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Dr. Kofi Dompere On Nkrumah’s Scientific Thinking

Fri, 30 May 2014 Source: Kwarteng, Francis

In 2002, under the auspices of the Zimbabwe International Book Fair Association, the Pan-African Booksellers Association, the African Publishers Network, Book Development Councils, African Writers’ Association, Library Associations, and the Pan-African Book Booksellers Association included Kwame Nkrumah’s “Ghana: The Autobiography of Kwame Nkrumah” in its comprehensive final list of “Africa’s 100 Best Books of the 20th Century.” It should be stressed here that the entire selection process was highly competitive. Moreover, members of the international jury tasked to vet this collection of highly influential writings apiece and to approve their inclusion in the final list, arguably, represented some of the world’s finest, most accomplished, and authoritative thinkers in their chosen fields of expertise.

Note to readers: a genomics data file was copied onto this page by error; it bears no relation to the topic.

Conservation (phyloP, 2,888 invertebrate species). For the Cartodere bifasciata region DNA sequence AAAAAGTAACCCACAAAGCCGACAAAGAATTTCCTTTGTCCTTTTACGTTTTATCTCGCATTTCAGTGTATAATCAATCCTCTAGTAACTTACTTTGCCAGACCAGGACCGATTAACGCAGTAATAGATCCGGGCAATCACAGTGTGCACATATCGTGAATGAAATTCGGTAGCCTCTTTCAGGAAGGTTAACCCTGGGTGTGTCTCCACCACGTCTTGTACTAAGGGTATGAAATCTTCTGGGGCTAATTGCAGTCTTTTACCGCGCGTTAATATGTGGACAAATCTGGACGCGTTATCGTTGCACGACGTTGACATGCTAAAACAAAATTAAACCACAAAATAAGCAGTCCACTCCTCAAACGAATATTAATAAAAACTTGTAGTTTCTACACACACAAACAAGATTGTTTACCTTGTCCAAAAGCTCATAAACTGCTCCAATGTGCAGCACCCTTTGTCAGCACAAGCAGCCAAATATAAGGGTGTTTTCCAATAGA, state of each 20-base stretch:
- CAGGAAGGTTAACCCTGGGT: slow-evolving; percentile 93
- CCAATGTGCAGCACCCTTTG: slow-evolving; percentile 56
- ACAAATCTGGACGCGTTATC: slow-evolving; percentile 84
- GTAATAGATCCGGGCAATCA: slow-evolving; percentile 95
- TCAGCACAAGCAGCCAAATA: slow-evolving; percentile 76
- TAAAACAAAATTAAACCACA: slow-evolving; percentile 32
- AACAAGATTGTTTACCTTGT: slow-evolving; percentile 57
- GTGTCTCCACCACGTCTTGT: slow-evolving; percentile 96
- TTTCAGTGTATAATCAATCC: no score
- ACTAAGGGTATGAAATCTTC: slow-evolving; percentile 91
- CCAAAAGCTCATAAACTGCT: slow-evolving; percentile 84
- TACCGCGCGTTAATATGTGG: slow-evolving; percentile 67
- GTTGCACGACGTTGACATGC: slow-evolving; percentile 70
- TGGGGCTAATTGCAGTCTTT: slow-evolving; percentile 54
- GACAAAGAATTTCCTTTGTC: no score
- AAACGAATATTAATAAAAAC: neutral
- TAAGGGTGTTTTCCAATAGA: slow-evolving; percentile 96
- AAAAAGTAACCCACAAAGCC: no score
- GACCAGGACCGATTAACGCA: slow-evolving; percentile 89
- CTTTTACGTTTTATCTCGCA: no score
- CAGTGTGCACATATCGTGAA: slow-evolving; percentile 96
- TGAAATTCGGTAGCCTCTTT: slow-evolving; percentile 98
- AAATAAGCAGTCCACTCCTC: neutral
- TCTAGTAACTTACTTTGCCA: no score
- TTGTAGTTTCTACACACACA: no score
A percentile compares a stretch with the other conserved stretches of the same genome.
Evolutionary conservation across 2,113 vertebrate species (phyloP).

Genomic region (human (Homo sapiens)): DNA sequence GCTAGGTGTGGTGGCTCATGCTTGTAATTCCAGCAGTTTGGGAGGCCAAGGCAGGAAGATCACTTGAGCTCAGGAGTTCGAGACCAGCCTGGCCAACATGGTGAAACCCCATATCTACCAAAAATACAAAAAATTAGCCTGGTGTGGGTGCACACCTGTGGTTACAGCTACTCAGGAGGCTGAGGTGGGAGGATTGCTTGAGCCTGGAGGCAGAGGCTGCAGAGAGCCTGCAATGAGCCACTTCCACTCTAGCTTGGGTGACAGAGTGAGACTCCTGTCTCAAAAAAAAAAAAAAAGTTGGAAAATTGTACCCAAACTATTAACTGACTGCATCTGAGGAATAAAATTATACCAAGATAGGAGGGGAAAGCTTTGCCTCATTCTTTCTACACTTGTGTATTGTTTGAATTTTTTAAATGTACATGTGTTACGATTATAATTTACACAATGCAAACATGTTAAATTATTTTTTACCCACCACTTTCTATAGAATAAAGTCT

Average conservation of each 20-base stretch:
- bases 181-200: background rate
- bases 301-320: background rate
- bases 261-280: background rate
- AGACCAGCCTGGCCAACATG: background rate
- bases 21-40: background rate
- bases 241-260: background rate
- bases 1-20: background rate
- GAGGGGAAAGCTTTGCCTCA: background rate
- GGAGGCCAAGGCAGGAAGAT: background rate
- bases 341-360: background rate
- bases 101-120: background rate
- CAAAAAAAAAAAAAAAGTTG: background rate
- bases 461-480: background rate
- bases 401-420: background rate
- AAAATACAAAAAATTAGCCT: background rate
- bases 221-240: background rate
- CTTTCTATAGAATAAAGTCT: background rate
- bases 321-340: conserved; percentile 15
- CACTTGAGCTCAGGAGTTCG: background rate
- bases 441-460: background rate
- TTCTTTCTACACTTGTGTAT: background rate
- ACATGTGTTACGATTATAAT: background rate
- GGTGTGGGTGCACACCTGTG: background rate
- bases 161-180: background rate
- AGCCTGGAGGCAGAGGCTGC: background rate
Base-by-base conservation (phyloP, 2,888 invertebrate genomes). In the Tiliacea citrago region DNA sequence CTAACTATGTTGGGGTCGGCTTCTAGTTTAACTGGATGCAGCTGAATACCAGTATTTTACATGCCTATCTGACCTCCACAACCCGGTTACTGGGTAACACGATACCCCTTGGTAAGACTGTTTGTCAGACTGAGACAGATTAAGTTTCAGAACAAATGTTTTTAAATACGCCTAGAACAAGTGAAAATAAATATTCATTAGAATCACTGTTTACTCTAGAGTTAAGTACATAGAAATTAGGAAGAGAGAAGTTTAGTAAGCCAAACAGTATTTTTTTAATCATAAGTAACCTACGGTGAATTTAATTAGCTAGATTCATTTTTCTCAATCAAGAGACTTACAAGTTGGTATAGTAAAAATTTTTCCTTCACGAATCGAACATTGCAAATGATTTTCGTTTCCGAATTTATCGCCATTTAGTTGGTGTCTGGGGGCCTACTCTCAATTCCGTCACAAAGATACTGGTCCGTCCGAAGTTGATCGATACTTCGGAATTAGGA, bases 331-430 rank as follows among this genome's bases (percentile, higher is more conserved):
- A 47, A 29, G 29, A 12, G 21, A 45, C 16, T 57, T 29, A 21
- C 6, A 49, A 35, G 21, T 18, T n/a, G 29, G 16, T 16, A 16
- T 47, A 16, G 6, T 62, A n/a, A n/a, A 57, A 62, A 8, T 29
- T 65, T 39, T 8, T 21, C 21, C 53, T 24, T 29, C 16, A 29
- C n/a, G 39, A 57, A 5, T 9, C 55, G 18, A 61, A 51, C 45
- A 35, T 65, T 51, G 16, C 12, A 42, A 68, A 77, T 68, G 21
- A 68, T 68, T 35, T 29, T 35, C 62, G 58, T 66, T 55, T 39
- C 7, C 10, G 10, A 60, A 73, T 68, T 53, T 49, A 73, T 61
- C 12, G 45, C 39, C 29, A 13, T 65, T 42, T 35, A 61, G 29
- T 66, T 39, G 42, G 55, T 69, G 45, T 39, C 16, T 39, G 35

As a matter of fact, the Information Services of Columbia Univeristy Library has this to say in connection with the rigorous selection process: “Nominations were made based on the basis that the book has had a powerful, important or affecting influence on the nominator, as an individual, or on society.” Nevertheless, there are many around the world who had equally wished Nkrumah’s “Consciencism: Philosophy and Ideology for Decolonization,” one of his well-known scholarly works as well as of his most widely-read masterpieces, had made the final list as well, given that “Consciencism” represents one of the most sophisticated philosophical works ever penned by a renowned and respected 20th-Century thinker and scholar.

Quite apart from Nkrumah’s “Consciencism,” Attoh Ahum’s “The Gold Coast Nation and National Consciousness” and Joseph E. Casely-Hayford’s “Ethiopia Unbound” are consciously transformative?philosophically, culturally, and ideologically?as far as their cumulative intellectual seminality goes. Likewise, Dr. Theophile Obenga, one of the world’s leading Egyptologists, historians, philosophers, and linguists, has described “Consciencism” as a powerful, sophisticated philosophical treatise on African psycho-physical decolonization! But, generally, what is usually slurred over in the comprehensive valuation?by way of exegesis?of Nkrumah’s corpus of written works by his enemies and supporters alike, in the areas of theory and practice, more importantly, is their intellectual or analytic failure to recognize the scientific infrastructure upon which Nkrumah’s ideas are raised.